But in the midst of the crisis, he receives a book in the mail, from Martin Churchwarry, a dealer in old and rare books. The book apparently belonged to Simon's grandmother, or someone who knew her, and it's the log book of a traveling circus. This is where we get the first hints of the strange family history of Simon's late mother, Paulina. Paulina was a circus mermaid, able to hold her breath for impossibly long periods. Yet she died by drowning, a suicide. And so did her mother, and her grandmother... As Simon uncovers more and more of his family's past, he becomes frightened for his younger sister, Enola, who is also a circus performer, although she's a fortune teller, not a mermaid.

    The story unfolds in alternating chapters, Simon's story of his uncovering of painful family secrets that will change his life and his sister's forever, and the story of the first of their mermaid ancestors, and the fortune teller who finds her wandering, lost, and leads her to the traveling circus.

    Both stories are poignantly told, and Simon, Enola, Alice, and Doyle, in the present, and Amos, Evangeline, and Madam Ryzhkova, in the late 18th century, become real and compelling characters. The fantasy elements here are subtle but crucial, as Amos and Evangeline experience unfolding disaster, and Simon, Alice, and Enola learn secrets they never imagined about their own families.

    Recommended.

    I'm instituting a new policy of noting Hugo eligibility wherever relevant. This book is eligible for the Hugo Awards in 2016.

    I received a free electronic galley of this book from the publisher via NetGalley.
  • (4/5)
    An interesting tale of discovering the tragic loss of your mother is one of a string of almost identical deaths in a direct line for almost 200 years. Somewhat oppressive in mood the pace of the story sometimes drags but does keep moving, the characters are rather good and the whole ultimately satisfying.
  • (4/5)
    Mermaids, tarot cards, curses, a librarian, old books, and a family history weaved through time. This book had everything. The story weaves from past to present effortlessly and captivates you in both time lines. The characters truly came to life.
  • (5/5)
    It’s been a while since a book so captured my imagination that I found myself talking to the characters. (You know, like when you’re watching a movie and you tell the girl not to look behind her as she runs away through the woods.) Simon lives in the house he grew up in on the Long Island Sound, but the cliff is eroding and the house is in danger. Simon is unable to keep up with repairs on a librarian’s salary. Someone sends him the logbook of the owner of a traveling circus from the 1700’s. His grandmother’s name is written in the back of the book along with the names of other women who all drowned at a young age on July 24th. His own mother drowned on July 24th when he was young. He struggles to find the connection and solve the mystery before something happens to his sister Enola. The chapters alternate between Simon and the story of the traveling circus and its members. Some reviewers have found this book to be slow moving and dull, but that was not my experience. I devoured this tale in two days because I didn't want to put it down. I'm looking forward to more books from this author.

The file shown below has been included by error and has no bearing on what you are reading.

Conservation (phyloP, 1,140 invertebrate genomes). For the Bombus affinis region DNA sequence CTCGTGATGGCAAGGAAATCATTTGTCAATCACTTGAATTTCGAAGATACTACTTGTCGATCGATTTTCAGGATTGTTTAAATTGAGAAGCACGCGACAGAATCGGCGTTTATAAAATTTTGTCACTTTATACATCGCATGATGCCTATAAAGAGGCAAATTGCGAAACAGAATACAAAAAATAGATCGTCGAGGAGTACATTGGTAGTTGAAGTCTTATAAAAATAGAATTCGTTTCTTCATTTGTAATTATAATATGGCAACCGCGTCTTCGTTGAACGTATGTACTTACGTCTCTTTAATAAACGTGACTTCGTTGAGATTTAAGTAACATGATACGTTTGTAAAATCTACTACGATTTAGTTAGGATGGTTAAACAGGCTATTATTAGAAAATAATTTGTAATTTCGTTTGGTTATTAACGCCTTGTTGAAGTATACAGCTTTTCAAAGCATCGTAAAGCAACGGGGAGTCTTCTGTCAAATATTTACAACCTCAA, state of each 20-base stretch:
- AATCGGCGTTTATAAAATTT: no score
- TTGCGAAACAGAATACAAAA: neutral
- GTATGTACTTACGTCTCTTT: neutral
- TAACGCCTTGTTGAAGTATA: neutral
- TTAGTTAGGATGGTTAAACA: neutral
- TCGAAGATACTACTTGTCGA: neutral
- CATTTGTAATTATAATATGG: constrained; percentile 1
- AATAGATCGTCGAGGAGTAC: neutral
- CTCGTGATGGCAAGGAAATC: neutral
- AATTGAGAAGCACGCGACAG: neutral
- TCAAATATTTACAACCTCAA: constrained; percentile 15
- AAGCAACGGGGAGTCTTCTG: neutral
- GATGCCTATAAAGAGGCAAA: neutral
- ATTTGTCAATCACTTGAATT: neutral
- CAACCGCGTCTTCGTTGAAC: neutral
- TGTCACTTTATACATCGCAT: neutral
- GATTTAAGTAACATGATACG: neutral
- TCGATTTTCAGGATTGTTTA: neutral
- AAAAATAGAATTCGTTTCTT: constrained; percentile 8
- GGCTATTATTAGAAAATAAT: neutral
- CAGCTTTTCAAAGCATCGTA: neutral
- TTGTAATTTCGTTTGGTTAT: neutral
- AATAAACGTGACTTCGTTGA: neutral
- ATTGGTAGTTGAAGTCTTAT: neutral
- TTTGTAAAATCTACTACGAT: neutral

• (2/5)
    At least I finished it.
  • (5/5)
    This book is phenomenal - I loved it. It's amazing how the author uses location and weather as such strong characters to complement the cast of troubled family members.
  • (3/5)
    A rather strange story, but it held my interest well and kept me turning the pages.
  • (3/5)
    I liked how the author went back and forth from modern day to the 1700's. The two stories were both interesting and I liked how they intertwined at the end.
  • (4/5)
    Really intriguing and fun little mystery woven into great storyline.
  • (4/5)
    This novel started out strong and captivated my interest. It follows a common structure of alternating chapters between viewpoints, only they are parallel stories of different time periods. Although I enjoyed some of the writing, there were a lot of unanswered questions and the reader is left with a jumbled feeling.
  • (5/5)
    I loved this book. It is the story of a family whose life is entwined with mystery and a curse. There's a mysterious book, an enthralling cast of characters, and threats both real and, possibly, imagined. The writing is beautiful. This is the sort of book that you hate to end, When you finish the last page, you begin mourning the loss of the characters.
  • (4/5)
    a strange but interesting story...where this was dreamed of I cannt imagine
  • (5/5)
    The eccentric antiquarian mermaid in me found this book emotionally satisfying. Slipping from present to past, the story weaves the history behind an impending horror as the present-day character seeks a way to prevent it. It's hard to know if a curse exists or the mere dread of the curse is what gives it validity. Coincidence and correlation make for a very small world when you seek answers that don't exist in a legacy of family.
  • (4/5)